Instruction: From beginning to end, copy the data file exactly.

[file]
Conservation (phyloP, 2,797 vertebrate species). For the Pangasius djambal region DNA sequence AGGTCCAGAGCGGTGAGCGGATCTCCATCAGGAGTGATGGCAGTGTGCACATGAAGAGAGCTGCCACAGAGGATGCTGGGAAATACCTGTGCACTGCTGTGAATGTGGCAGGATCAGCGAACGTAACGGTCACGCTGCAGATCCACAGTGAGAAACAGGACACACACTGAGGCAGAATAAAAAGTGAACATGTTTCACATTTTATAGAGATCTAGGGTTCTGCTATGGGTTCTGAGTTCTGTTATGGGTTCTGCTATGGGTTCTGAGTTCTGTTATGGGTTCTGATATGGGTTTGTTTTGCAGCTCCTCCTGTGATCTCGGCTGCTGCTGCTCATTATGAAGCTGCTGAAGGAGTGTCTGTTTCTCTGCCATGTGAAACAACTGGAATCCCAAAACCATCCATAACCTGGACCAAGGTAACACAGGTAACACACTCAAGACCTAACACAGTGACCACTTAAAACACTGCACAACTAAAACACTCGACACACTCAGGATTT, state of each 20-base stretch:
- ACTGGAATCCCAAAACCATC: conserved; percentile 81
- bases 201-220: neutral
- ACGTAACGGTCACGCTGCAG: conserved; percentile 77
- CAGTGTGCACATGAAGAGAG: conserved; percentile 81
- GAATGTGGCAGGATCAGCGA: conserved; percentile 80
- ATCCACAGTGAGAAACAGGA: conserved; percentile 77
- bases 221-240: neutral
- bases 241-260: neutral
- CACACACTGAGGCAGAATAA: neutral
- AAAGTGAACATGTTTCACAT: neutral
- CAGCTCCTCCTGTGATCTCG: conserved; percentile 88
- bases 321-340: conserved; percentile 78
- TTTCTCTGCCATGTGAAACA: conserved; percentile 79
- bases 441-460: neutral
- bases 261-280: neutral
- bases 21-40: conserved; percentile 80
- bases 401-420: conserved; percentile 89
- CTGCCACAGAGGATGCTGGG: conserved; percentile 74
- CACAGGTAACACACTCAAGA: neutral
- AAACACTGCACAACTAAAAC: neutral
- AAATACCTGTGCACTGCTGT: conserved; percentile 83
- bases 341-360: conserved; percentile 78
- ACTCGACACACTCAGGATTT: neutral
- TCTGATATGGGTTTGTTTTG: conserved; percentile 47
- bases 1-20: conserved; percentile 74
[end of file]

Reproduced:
Conservation (phyloP, 2,797 vertebrate species). For the Pangasius djambal region DNA sequence AGGTCCAGAGCGGTGAGCGGATCTCCATCAGGAGTGATGGCAGTGTGCACATGAAGAGAGCTGCCACAGAGGATGCTGGGAAATACCTGTGCACTGCTGTGAATGTGGCAGGATCAGCGAACGTAACGGTCACGCTGCAGATCCACAGTGAGAAACAGGACACACACTGAGGCAGAATAAAAAGTGAACATGTTTCACATTTTATAGAGATCTAGGGTTCTGCTATGGGTTCTGAGTTCTGTTATGGGTTCTGCTATGGGTTCTGAGTTCTGTTATGGGTTCTGATATGGGTTTGTTTTGCAGCTCCTCCTGTGATCTCGGCTGCTGCTGCTCATTATGAAGCTGCTGAAGGAGTGTCTGTTTCTCTGCCATGTGAAACAACTGGAATCCCAAAACCATCCATAACCTGGACCAAGGTAACACAGGTAACACACTCAAGACCTAACACAGTGACCACTTAAAACACTGCACAACTAAAACACTCGACACACTCAGGATTT, state of each 20-base stretch:
- ACTGGAATCCCAAAACCATC: conserved; percentile 81
- bases 201-220: neutral
- ACGTAACGGTCACGCTGCAG: conserved; percentile 77
- CAGTGTGCACATGAAGAGAG: conserved; percentile 81
- GAATGTGGCAGGATCAGCGA: conserved; percentile 80
- ATCCACAGTGAGAAACAGGA: conserved; percentile 77
- bases 221-240: neutral
- bases 241-260: neutral
- CACACACTGAGGCAGAATAA: neutral
- AAAGTGAACATGTTTCACAT: neutral
- CAGCTCCTCCTGTGATCTCG: conserved; percentile 88
- bases 321-340: conserved; percentile 78
- TTTCTCTGCCATGTGAAACA: conserved; percentile 79
- bases 441-460: neutral
- bases 261-280: neutral
- bases 21-40: conserved; percentile 80
- bases 401-420: conserved; percentile 89
- CTGCCACAGAGGATGCTGGG: conserved; percentile 74
- CACAGGTAACACACTCAAGA: neutral
- AAACACTGCACAACTAAAAC: neutral
- AAATACCTGTGCACTGCTGT: conserved; percentile 83
- bases 341-360: conserved; percentile 78
- ACTCGACACACTCAGGATTT: neutral
- TCTGATATGGGTTTGTTTTG: conserved; percentile 47
- bases 1-20: conserved; percentile 74